Arthur H. (Arthur Haynesworth) Masten.

The history of Cohoes, New York [electronic resource] from its earliest settlement to the present time online

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Online LibraryArthur H. (Arthur Haynesworth) MastenThe history of Cohoes, New York [electronic resource] from its earliest settlement to the present time → online text (page 3 of 30)
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chased some years since by George E. Simmons, and when
it was torn down enough material was found in it to serve
for the construction of two barns of modern style.

there in the early part of the present century. Descendants of the family, among
them Abraham F. Lansing of this city, and Dow F. Lansing of Albany, are yet

1 The Ouclerkerk family do not appear to have long resided here, and in accounts
which are found in old records they are mentioned as being from the Half Moon.
Several marriages between this family and the Fondas are recorded in the middle
of the last century, which may account for the fact that the farm afterwards came
into possession of the Fonda family. The house was occupied in 1815, by Harmon
Fonda, who owned the farm together with his brother Dow I. Fonda. Their de
scendants still live in this vicinity, some of them in Watervliet.

a Dot ek Heamstreet was succeeded by Charles Heamstreet, who became one of the
principal farmers in the neighborhood. He had five sons : Richard, Albert, John,


John Lansing V on the west side of the highway, a short
distance south of the manor line. This was destroyed a
number of years ago, and the house at present occupied by
Egbert W. Lansing erected nearly on its site.

Frederick Glutens; 1 Outside of the manor, and a few rods
north of the Lansing house, 011 the brow of the hill. This
was a log house. A frame house was afterwards built by
Gerret Clute, son of the above, on the bank of the river, a
short distance above the Falls, where traces of it are still
discernible. It was destroyed during the progress of the
Cohoes Company s improvements in 1832 or thereabouts.

Frans Lansing s, Doiu Fonda s and Win. Liver se^s.
These were located at different points some distance west
of the river, and nearly on the line of the present western
boundary of the city.

Van Schaictfs House* on Van Schaick Island. This

Jacob and Philip. Richard occupied the farm known as the Gerret Witbeck
farm; and John built the small yellow house yet standing on Saratoga street,
opposite the brewery. Richard had four sons: Garret, Charles, William and
Stephen, of whom one (Charles?) is now living in Clifton Park. Albert had four
eons : Charles, Henry, Jacob and Abraham. The name is given above as it appears
on the patroon s books. It is now spelled Hemstreet.

1 John (or Johannes) J. Lansing was born in 1719, and died in 1813. He had ten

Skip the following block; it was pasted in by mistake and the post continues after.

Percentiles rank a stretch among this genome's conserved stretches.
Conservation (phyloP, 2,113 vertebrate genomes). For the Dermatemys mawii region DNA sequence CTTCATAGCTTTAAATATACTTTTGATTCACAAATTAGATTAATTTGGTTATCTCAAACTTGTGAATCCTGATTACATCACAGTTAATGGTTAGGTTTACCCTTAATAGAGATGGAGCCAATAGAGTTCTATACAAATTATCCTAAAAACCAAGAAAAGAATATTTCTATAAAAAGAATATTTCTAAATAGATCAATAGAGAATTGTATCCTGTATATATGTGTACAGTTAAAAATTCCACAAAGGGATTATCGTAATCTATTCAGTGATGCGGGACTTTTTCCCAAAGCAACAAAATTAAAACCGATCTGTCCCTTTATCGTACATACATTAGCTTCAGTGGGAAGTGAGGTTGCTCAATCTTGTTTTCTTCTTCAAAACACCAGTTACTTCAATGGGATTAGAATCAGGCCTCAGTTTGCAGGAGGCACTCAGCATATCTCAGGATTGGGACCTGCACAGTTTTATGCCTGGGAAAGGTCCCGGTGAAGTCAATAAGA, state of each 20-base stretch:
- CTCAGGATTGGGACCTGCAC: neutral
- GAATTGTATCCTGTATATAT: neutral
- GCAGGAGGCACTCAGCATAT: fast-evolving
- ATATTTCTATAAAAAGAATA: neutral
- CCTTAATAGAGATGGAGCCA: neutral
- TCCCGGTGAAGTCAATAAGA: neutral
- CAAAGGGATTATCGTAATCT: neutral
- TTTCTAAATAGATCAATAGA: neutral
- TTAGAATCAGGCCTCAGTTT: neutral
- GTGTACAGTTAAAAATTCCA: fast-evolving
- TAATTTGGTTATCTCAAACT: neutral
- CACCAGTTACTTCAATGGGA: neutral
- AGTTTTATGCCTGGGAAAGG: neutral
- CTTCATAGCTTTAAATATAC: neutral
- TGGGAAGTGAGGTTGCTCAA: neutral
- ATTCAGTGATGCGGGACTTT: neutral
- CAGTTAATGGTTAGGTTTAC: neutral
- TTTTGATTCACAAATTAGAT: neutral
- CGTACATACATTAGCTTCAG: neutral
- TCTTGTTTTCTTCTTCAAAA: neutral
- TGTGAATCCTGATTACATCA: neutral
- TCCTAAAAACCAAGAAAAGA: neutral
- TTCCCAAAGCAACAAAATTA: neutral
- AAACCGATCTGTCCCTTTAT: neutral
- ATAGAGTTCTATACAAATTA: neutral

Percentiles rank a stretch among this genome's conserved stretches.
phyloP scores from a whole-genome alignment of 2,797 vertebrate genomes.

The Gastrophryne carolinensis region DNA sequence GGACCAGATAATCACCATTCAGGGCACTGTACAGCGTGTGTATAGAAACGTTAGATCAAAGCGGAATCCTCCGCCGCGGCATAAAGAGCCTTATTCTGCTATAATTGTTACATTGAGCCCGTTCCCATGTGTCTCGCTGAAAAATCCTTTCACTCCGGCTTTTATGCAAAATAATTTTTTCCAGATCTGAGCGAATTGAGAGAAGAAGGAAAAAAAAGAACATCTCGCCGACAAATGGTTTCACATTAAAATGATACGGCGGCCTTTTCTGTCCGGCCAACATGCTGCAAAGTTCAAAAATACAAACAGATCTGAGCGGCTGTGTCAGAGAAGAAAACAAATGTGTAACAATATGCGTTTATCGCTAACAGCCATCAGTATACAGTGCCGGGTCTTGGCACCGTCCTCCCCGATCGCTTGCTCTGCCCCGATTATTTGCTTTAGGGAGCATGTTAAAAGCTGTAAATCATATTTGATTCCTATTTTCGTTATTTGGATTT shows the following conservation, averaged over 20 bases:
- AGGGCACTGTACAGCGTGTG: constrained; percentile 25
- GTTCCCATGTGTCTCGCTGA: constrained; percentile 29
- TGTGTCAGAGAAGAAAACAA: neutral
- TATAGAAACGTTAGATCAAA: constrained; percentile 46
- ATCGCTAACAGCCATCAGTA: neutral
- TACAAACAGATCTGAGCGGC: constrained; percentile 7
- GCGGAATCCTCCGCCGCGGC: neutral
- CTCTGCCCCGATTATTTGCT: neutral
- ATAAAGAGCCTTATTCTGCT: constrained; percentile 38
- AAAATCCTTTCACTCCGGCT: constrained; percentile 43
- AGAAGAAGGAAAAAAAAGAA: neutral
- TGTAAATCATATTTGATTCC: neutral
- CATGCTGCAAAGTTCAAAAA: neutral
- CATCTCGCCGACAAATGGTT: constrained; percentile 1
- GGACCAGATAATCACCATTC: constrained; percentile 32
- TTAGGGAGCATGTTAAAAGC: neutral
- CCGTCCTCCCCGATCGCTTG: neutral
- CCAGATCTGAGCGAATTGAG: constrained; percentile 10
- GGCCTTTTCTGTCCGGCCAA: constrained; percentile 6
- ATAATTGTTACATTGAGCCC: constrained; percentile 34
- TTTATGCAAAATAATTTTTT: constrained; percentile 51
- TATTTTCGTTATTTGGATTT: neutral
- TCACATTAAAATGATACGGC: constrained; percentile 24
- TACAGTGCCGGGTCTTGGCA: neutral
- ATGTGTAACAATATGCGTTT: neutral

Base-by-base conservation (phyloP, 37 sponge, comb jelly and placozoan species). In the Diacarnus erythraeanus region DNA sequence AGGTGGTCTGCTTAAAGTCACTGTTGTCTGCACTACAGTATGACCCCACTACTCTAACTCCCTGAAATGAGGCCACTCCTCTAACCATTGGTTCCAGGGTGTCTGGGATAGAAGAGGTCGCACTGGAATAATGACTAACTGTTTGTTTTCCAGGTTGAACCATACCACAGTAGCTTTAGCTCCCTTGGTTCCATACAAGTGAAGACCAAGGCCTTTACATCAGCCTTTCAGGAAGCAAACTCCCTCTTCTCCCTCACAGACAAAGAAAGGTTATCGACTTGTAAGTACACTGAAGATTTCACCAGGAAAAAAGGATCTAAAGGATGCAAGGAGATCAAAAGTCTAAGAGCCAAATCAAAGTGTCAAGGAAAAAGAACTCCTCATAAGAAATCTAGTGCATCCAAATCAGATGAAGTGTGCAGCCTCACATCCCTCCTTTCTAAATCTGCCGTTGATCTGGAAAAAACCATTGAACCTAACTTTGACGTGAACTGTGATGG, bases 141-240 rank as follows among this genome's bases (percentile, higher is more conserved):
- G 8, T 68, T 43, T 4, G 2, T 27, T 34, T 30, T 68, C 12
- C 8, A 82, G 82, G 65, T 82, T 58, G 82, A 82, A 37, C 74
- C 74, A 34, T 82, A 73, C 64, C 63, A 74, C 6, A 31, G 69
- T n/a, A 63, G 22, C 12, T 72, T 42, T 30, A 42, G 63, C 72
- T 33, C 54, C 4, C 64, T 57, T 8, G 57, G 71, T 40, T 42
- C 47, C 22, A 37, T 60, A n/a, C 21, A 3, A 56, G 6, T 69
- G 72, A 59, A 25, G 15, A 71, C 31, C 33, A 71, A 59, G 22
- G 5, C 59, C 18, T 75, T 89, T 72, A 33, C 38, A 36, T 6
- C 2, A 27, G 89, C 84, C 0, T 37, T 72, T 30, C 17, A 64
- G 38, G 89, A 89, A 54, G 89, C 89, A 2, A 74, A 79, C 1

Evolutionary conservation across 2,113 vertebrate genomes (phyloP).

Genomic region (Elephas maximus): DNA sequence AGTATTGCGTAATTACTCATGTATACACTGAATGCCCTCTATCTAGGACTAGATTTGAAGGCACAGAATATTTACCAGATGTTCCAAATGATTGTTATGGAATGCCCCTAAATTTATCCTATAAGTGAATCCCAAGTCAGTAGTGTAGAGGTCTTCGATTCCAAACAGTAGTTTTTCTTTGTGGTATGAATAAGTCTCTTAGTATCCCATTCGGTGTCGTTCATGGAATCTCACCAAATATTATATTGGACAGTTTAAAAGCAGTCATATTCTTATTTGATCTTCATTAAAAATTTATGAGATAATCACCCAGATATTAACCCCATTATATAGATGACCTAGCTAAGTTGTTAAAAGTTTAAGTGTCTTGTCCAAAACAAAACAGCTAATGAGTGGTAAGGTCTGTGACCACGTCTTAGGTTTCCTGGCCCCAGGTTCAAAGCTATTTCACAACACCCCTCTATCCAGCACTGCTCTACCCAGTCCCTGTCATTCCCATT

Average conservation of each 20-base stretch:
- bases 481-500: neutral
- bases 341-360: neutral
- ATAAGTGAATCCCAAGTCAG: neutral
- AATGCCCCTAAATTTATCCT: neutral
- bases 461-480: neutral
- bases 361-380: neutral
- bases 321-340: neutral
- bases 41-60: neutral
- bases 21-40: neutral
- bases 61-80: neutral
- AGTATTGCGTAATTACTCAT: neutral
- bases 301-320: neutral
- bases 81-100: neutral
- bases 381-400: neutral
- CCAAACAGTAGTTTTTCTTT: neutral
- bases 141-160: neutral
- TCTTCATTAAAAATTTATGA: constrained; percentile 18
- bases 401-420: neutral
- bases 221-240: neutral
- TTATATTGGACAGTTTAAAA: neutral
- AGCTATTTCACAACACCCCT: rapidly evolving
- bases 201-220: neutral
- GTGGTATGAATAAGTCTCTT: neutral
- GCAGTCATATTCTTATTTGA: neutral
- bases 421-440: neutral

children, one of whom, Andrew (born 1760, died 1835), succeeded him in possession
of the farm. Andrew had four sons : John, Jacob, Evert and Abram, the latter of
whom (born 1790, died 1867), was a well known citizen. Two of his sons, Egbert
W., and John V. S. Lansing, are now living in Cohoes, the former occupying the
old farm.

2 Frederick Clute was the son of Walraven or Waldron Clute, who bought the
farm from Daniel Van Olinda. His grandfather, also named Frederick Clute, came
from Kingston about 1703, and settled at Niskayuna, where be bought land of
Johannes Clute.

Frederick the younger was bora 1724, and married Maria Be Ridder, Nov., 1754.
His oldest son, Gerret Clute, was born Feb. 29, 1761, and occupied the farm until the
early part of the present century. Gerret Clute had ten children, as follows : Maria,
wife of Richard Hemstreet, Getty, wife of John Hemstreet, Anna, wife of James
Ostrander, William, Kate, Matthew, Rachel, Henrietta, wife of John Johnson,

Charles, and . The oldest son William, was the father of ex-Justice Harvey

Clute now of this city.

3 Sybrant, the second son, of Capt. Goosen Gerritse Van Schaick, was born 1653,
and died about 1685. He had four children, of whom the third, Anthony, was born
in 1681, and lived in Albany, being by trade a glazier. His second son, Wessel, was


house, which is the best preserved of the old buildings now
in the city, was erected in 1762, and has since been altered
but little. The only change in the front of the house is a
new porch which was built by Mr. Adams a year or two
ago. The old windows, with their heavy sashes and dimin
utive panes, and the old fashioned divided door with its
massive brass knocker and ponderous iron bar still remain.
The bricks of which the house was built were made on the
island, with the exception of a few of peculiar curved
shape, which form a sort of ridge or coping extending around
the body of the house about four feet from the ground -
those having been brought from Holland. The wooden
house now standing a few rods south of the old mansion
was built certainly over a century ago, and perhaps before